Monday, August 16, 2010

General Motors IPO—A Financial Opinion

General Motors has been making a good recovery and has some great new cars, with the possible exception of the Chevy Volt (see NY Times article below). However, from my financial point of view, it is ridiculous to take the company public right now. This move is political, not financial, and is related to the coming mid-term elections, not the financial viability of General Motors.

For those readers who have not read my previous posts calling for and commenting on the General Motors bankruptcy, over the last several years, please take a look at what I had to say on the subject in March 2006: and June 2009: .

Of course, when the bankruptcy finally occurred, several constructive things were enabled, including a restructuring (sort of) of the dealer network and pension/healthcare obligations, as well as the renegotiation of union contracts. Of course, no lender could have been expected, under such dire circumstances, to provide debtor in possession (DIP) financing, as is the norm for Chapter 11 bankruptcies, which proceed through the courts to reorganization, with new shareholders etc. Instead, the U.S. Government invested $50 billion and received a 60% equity position and the Canadian government invested $10.5 billion and received 12.5%. We know the U.S. government had a loan outstanding of about $20 billion, before the bankruptcy, and it’s unclear to me what became of that loan. Earlier this year, the company, with an announcement that made it sound like they were repaying the government’s entire investment, repaid $6.7 billion. Perhaps I’m missing something here, but the remainder of that loan does not seem to appear on the company’s most recent balance sheet, so it is presumably part of shareholders’ equity.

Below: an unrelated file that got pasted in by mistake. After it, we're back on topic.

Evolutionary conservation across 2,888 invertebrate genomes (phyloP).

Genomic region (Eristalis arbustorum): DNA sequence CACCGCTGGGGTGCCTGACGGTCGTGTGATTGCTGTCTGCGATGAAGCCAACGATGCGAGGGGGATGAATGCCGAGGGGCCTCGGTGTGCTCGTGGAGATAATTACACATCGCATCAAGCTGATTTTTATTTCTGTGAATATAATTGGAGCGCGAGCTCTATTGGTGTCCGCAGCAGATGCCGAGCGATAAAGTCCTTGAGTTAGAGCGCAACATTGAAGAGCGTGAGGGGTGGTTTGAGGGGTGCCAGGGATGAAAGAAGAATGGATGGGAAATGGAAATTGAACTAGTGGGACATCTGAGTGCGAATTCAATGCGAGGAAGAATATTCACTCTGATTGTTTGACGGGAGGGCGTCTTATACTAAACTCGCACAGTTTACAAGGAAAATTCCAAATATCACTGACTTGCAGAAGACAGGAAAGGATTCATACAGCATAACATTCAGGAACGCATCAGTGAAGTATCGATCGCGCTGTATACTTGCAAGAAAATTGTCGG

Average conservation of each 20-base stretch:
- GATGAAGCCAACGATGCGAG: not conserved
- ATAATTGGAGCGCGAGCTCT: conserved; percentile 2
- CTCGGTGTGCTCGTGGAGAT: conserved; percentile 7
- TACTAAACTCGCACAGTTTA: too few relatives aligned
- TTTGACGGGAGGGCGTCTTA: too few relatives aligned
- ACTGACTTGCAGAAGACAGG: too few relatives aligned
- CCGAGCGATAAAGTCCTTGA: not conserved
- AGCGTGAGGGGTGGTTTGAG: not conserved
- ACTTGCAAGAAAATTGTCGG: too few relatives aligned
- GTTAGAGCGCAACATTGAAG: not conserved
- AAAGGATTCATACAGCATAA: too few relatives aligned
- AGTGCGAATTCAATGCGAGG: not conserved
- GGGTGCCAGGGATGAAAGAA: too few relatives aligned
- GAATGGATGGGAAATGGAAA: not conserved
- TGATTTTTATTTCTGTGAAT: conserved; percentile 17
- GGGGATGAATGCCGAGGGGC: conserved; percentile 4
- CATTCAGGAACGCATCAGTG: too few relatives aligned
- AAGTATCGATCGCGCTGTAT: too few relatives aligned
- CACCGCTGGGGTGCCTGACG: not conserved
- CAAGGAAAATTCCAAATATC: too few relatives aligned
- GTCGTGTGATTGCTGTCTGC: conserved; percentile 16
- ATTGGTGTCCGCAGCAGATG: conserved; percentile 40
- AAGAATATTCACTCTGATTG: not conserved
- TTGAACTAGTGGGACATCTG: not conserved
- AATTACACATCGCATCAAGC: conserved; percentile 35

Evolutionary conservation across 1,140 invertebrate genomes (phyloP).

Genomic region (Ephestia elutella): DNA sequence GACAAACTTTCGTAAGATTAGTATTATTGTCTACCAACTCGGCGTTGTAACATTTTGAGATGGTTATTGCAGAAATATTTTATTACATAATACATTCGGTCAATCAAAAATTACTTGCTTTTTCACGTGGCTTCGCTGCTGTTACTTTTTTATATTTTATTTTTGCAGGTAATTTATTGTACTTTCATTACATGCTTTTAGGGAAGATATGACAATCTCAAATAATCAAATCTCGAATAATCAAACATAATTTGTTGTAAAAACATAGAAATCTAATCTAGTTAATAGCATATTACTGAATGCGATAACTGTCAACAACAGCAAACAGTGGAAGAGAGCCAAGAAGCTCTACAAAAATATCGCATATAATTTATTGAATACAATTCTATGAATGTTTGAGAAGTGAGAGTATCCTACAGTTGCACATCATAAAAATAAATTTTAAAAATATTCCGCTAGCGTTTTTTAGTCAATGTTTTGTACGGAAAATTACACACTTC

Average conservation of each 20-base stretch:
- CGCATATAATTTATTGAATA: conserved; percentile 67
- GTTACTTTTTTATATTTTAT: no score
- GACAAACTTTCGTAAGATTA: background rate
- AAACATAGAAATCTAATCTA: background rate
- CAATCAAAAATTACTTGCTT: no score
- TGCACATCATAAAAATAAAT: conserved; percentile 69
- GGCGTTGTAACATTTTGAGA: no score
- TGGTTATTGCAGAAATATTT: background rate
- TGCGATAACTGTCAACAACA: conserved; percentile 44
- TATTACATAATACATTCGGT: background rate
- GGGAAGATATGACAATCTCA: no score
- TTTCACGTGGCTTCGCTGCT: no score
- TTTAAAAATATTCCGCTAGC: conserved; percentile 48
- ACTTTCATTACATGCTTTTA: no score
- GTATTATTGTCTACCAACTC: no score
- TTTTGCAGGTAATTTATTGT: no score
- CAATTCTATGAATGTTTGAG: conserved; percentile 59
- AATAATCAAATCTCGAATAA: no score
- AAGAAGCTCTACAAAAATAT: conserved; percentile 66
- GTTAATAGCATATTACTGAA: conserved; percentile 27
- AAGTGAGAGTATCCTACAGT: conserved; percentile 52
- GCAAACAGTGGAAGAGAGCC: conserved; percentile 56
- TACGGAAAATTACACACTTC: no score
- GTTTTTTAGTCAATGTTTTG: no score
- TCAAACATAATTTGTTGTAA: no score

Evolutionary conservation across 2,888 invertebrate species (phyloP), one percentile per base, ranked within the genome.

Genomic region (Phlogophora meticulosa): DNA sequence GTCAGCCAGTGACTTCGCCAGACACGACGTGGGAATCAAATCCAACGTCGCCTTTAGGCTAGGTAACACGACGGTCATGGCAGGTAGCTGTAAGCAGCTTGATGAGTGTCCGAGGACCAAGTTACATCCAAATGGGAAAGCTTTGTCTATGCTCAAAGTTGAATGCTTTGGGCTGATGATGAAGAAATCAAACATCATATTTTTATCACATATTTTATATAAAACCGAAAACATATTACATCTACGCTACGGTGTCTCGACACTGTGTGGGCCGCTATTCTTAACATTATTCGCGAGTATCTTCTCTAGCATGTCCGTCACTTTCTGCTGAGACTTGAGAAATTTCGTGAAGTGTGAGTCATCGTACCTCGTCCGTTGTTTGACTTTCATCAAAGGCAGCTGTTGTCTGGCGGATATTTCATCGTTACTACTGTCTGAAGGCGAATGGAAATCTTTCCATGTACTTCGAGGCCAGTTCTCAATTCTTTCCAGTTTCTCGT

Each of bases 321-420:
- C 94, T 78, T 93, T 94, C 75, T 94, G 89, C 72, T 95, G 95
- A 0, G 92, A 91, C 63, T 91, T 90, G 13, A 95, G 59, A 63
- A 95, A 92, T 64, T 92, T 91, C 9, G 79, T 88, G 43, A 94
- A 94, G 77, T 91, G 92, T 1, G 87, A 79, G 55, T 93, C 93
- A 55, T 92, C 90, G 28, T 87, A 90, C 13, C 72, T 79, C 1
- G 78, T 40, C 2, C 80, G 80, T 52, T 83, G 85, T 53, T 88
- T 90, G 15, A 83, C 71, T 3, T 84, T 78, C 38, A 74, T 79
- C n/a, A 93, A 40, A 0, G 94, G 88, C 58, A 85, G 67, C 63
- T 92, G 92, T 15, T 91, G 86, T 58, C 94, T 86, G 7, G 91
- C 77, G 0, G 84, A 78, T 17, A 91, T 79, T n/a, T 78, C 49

What is quite clear, however, is that, after announcing earnings of $2.6 billion and free cash flow of $3.8 billion, for the six months ended June 30, 2010, General Motors’ balance sheet shows total cash and marketable securities of $33 billion and total shareholders’ equity of $23 billion. So, what happened to the other $37.5 billion of the U.S. and Canadian governments’ roughly $60.5 billion in capital investments in the last year? One can only assume that these new capital investments, like all other capital invested in General Motors historically, have been dissipated.

And this company, with its ongoing record of capital destruction says it’s going to launch an IPO to repay the government? Remember, if they repay the government, they will not retain the proceeds from the offering. They will have only the cash they have right now, plus future cash flows, to operate the company going forward.

Indeed, on August 5th, the New York Times reported GM CEO Ed Whitacre saying: “We want the government out, period….We don’t want to be known as Government Motors.” The Times went on to say, “Through its sponsorship of the automaker’s bankruptcy last summer — including more than $50 billion in loans — the Treasury Department holds about 61 percent of G.M. Analysts have been expecting G.M. to sell part of its shares during the initial offering, but Mr. Whitacre said the company anticipated selling them all at once.”